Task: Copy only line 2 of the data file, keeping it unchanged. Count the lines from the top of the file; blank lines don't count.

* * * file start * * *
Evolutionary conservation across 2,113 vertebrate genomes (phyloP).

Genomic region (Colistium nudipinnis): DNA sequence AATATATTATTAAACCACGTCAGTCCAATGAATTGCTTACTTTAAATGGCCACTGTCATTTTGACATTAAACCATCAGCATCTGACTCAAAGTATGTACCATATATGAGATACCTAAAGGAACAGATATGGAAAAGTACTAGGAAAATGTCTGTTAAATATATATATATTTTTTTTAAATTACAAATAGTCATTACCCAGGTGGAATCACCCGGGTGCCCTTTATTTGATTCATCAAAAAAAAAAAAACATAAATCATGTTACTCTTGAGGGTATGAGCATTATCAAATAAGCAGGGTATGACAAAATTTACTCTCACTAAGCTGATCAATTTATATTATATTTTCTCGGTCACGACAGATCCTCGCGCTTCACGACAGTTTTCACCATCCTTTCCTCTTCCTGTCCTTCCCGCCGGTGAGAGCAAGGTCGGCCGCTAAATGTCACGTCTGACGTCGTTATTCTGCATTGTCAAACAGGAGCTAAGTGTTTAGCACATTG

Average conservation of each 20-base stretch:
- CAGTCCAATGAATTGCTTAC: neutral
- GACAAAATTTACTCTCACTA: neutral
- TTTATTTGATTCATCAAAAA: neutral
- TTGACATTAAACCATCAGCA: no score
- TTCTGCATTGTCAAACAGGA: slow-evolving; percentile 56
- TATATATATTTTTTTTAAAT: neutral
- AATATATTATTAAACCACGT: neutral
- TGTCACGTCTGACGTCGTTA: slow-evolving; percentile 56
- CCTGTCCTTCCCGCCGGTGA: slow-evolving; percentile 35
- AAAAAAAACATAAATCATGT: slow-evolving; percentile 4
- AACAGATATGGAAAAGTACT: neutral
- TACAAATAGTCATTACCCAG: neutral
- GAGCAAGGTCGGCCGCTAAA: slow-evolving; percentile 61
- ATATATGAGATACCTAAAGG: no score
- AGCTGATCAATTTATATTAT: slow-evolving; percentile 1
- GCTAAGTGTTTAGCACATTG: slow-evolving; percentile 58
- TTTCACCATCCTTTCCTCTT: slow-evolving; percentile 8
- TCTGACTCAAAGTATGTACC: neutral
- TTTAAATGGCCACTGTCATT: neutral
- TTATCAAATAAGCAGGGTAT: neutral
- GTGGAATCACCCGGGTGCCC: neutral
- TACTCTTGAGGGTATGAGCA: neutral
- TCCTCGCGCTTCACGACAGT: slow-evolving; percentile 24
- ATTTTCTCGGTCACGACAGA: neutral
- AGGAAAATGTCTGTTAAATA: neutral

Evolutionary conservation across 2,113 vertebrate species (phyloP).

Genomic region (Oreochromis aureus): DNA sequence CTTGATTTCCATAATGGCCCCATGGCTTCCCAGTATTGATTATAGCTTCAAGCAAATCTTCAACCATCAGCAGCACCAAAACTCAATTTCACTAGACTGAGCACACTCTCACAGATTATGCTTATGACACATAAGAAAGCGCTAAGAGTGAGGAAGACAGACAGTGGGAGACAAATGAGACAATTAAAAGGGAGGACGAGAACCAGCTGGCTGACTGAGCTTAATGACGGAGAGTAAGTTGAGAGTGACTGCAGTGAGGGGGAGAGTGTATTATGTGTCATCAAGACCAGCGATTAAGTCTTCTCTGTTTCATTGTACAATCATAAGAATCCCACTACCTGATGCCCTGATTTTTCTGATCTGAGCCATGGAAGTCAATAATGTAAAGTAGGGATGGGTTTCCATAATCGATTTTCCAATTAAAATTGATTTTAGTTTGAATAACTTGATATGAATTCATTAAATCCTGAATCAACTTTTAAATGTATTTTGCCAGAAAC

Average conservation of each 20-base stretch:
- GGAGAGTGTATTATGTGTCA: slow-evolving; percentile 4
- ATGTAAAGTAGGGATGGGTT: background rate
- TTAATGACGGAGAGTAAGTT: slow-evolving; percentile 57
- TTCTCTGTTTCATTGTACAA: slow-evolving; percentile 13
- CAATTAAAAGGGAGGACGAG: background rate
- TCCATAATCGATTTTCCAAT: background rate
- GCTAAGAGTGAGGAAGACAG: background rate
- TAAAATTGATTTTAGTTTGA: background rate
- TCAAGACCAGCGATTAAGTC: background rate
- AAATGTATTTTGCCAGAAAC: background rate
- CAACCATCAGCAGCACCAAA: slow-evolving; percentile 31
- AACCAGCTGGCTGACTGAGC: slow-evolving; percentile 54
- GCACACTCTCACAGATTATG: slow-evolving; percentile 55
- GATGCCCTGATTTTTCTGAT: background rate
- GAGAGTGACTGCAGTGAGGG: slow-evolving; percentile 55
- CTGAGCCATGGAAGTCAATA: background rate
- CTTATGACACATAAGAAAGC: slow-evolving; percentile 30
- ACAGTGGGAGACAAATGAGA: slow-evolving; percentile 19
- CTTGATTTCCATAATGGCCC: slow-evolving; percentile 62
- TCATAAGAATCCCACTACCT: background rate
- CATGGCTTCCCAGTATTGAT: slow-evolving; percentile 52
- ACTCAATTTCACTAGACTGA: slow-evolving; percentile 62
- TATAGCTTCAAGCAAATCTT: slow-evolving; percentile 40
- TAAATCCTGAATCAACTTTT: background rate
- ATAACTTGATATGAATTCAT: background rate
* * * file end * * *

Genomic region (Colistium nudipinnis): DNA sequence AATATATTATTAAACCACGTCAGTCCAATGAATTGCTTACTTTAAATGGCCACTGTCATTTTGACATTAAACCATCAGCATCTGACTCAAAGTATGTACCATATATGAGATACCTAAAGGAACAGATATGGAAAAGTACTAGGAAAATGTCTGTTAAATATATATATATTTTTTTTAAATTACAAATAGTCATTACCCAGGTGGAATCACCCGGGTGCCCTTTATTTGATTCATCAAAAAAAAAAAAACATAAATCATGTTACTCTTGAGGGTATGAGCATTATCAAATAAGCAGGGTATGACAAAATTTACTCTCACTAAGCTGATCAATTTATATTATATTTTCTCGGTCACGACAGATCCTCGCGCTTCACGACAGTTTTCACCATCCTTTCCTCTTCCTGTCCTTCCCGCCGGTGAGAGCAAGGTCGGCCGCTAAATGTCACGTCTGACGTCGTTATTCTGCATTGTCAAACAGGAGCTAAGTGTTTAGCACATTG